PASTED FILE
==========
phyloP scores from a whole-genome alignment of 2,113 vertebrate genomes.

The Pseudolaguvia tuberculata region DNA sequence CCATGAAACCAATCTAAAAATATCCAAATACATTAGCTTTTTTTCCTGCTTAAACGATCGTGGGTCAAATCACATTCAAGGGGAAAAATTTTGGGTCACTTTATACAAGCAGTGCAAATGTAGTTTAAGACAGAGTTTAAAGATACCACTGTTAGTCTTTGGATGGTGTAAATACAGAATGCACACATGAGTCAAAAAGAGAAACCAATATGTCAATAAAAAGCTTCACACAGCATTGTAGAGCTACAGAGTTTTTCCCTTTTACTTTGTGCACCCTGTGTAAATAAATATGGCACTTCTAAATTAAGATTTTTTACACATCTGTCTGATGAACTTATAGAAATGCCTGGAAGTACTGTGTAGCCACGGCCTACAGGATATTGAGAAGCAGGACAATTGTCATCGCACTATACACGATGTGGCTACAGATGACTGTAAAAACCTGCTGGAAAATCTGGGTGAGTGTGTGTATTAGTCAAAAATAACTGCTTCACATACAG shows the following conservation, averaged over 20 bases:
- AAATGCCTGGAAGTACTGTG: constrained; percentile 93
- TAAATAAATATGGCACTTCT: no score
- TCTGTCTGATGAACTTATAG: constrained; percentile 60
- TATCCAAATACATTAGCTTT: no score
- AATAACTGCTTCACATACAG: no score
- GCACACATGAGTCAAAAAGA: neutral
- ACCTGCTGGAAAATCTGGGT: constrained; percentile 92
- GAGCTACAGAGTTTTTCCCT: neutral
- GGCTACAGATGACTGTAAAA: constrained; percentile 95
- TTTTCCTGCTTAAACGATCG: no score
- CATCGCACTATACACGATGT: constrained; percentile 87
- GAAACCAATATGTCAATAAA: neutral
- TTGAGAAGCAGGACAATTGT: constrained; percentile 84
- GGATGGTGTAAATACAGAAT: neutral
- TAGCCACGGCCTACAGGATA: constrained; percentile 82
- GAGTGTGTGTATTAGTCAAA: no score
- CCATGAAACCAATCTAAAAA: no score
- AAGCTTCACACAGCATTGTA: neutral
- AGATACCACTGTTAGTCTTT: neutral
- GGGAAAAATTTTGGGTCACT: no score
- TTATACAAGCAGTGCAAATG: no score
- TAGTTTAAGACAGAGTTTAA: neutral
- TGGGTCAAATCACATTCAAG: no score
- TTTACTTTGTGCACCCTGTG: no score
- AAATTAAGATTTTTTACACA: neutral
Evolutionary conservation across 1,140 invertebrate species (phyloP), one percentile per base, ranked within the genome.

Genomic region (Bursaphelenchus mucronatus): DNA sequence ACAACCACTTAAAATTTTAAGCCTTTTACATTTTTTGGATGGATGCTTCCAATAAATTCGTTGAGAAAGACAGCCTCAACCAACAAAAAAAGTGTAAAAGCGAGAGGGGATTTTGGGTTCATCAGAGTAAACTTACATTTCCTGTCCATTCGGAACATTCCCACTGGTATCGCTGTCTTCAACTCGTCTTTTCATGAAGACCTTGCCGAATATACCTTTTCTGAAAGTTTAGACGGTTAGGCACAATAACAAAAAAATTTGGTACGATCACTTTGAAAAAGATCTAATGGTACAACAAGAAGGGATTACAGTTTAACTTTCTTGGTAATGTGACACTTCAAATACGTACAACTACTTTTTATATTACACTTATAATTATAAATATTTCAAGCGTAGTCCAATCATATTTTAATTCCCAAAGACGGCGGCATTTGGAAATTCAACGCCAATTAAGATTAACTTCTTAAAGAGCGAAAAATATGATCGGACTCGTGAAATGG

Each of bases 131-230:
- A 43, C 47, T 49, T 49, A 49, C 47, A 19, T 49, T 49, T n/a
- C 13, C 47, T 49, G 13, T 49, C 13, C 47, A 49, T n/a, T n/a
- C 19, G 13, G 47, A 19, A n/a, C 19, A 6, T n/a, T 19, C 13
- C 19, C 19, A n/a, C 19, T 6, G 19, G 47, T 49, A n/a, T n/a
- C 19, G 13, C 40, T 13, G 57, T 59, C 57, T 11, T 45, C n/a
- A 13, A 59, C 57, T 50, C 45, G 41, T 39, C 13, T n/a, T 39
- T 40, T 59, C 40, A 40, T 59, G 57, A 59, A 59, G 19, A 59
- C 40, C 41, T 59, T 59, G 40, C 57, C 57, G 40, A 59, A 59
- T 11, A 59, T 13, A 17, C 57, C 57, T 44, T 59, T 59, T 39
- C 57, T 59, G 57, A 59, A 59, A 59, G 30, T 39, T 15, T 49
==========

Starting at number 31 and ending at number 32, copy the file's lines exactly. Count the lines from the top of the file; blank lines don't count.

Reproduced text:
- A 43, C 47, T 49, T 49, A 49, C 47, A 19, T 49, T 49, T n/a
- C 13, C 47, T 49, G 13, T 49, C 13, C 47, A 49, T n/a, T n/a